Thursday, October 24, 2019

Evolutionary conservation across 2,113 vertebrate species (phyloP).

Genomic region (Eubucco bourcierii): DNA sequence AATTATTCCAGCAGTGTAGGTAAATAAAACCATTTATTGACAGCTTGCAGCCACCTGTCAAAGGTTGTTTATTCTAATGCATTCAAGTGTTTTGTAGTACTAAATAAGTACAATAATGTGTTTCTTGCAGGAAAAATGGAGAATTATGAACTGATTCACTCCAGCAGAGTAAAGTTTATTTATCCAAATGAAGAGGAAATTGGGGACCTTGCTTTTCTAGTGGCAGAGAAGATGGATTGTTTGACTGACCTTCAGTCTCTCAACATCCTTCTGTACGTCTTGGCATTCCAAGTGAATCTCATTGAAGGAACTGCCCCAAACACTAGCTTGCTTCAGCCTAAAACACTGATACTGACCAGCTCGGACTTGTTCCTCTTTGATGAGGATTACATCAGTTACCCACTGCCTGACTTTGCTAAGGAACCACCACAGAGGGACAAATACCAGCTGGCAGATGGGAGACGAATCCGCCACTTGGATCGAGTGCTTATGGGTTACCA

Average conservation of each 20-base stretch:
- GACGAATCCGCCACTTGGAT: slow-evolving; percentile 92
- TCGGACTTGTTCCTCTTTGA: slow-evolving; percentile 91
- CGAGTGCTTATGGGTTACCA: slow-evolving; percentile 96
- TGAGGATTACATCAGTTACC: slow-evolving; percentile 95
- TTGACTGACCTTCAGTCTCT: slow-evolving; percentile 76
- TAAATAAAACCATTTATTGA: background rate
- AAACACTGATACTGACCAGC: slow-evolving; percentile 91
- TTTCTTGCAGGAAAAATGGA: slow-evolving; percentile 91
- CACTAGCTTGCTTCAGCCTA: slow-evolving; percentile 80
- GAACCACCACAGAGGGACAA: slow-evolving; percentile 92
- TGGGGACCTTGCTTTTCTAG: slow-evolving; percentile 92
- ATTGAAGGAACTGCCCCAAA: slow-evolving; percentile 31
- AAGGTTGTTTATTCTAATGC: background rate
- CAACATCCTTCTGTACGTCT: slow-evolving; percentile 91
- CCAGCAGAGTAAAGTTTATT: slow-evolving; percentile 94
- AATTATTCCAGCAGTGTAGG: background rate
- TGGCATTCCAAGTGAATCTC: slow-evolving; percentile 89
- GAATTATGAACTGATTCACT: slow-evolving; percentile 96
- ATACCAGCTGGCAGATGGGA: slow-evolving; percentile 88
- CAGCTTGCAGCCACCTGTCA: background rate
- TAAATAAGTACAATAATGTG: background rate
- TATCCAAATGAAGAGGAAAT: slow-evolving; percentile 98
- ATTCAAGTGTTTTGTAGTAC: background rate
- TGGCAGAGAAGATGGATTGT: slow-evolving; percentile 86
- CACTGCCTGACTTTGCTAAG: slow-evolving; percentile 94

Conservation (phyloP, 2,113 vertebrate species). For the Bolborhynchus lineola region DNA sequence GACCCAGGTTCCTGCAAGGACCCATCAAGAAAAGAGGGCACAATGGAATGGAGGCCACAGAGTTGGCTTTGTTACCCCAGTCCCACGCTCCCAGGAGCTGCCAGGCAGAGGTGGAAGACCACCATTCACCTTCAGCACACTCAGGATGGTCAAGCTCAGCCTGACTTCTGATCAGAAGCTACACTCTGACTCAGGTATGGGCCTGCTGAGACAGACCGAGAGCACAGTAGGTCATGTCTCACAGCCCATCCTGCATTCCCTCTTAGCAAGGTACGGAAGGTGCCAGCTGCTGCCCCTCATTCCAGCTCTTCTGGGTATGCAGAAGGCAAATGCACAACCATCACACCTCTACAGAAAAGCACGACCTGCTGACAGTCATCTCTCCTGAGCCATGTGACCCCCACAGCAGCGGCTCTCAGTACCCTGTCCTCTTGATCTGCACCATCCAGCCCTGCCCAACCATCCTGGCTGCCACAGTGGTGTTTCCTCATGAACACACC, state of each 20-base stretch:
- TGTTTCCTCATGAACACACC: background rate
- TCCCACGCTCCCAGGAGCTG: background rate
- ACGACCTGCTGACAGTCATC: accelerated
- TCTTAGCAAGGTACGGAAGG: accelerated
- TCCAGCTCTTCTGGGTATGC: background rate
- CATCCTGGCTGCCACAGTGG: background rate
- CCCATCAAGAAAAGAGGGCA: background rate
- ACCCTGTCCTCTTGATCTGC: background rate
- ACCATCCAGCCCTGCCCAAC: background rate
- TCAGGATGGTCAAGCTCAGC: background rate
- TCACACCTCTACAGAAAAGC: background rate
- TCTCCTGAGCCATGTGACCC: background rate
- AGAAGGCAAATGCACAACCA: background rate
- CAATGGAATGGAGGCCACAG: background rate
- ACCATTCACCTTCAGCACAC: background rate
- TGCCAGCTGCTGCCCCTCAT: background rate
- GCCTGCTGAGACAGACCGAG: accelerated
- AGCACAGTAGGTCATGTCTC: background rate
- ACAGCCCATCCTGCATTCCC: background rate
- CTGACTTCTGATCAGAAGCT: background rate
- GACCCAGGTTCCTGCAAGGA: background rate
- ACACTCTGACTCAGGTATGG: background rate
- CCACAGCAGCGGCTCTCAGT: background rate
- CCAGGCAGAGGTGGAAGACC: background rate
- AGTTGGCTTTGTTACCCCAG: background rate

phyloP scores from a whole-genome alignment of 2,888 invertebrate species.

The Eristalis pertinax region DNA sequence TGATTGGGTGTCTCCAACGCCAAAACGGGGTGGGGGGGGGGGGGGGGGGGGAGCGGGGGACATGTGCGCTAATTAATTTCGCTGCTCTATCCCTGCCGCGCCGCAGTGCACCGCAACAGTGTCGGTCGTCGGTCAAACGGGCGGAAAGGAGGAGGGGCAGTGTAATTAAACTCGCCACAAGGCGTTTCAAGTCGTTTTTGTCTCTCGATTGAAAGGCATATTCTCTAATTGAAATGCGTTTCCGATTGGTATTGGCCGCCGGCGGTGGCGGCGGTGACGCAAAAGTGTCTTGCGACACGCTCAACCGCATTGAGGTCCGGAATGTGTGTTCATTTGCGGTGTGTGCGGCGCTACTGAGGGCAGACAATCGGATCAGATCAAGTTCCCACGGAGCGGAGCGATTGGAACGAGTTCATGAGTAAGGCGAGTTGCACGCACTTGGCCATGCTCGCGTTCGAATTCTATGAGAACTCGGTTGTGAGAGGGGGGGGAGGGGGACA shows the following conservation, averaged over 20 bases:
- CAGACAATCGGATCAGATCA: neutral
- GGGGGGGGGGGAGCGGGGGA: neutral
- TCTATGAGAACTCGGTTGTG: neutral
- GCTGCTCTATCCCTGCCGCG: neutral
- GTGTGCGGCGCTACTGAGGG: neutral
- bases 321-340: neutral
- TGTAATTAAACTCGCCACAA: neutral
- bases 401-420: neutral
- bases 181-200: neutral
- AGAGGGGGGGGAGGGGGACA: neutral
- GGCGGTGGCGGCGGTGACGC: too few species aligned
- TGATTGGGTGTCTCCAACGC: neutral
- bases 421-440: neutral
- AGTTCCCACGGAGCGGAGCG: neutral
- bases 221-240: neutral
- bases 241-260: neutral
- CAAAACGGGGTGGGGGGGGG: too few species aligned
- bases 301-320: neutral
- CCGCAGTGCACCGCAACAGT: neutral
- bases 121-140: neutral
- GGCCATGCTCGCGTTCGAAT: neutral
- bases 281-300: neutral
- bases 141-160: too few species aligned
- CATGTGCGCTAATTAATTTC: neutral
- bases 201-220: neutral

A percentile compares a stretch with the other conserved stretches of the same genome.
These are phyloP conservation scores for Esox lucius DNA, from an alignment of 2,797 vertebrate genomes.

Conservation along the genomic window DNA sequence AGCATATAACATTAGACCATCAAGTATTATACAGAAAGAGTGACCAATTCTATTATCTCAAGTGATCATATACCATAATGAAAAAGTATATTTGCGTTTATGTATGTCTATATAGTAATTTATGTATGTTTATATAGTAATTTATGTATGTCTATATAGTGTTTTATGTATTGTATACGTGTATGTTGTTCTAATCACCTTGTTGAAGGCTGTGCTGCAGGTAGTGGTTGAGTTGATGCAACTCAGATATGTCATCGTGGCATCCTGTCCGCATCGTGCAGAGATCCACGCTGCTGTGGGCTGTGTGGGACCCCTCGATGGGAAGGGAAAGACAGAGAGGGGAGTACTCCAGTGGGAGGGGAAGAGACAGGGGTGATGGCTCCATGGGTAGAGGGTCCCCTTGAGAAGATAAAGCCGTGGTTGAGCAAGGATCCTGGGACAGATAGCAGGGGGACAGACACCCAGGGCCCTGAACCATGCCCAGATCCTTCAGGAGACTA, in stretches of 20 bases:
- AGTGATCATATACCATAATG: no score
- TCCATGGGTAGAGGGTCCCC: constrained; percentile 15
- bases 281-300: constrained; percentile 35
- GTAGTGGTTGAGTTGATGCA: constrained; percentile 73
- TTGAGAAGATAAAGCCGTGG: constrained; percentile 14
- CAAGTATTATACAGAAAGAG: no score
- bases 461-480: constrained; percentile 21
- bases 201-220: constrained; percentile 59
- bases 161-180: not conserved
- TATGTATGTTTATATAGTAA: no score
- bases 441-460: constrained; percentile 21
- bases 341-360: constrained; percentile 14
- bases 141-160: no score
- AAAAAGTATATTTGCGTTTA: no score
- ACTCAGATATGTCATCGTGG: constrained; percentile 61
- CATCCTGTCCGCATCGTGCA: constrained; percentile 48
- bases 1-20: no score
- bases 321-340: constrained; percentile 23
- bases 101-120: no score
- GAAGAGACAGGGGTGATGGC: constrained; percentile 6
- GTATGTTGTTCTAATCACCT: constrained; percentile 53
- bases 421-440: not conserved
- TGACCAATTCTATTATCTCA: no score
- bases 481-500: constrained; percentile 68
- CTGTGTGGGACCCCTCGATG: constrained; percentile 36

Distribution Strategy Essay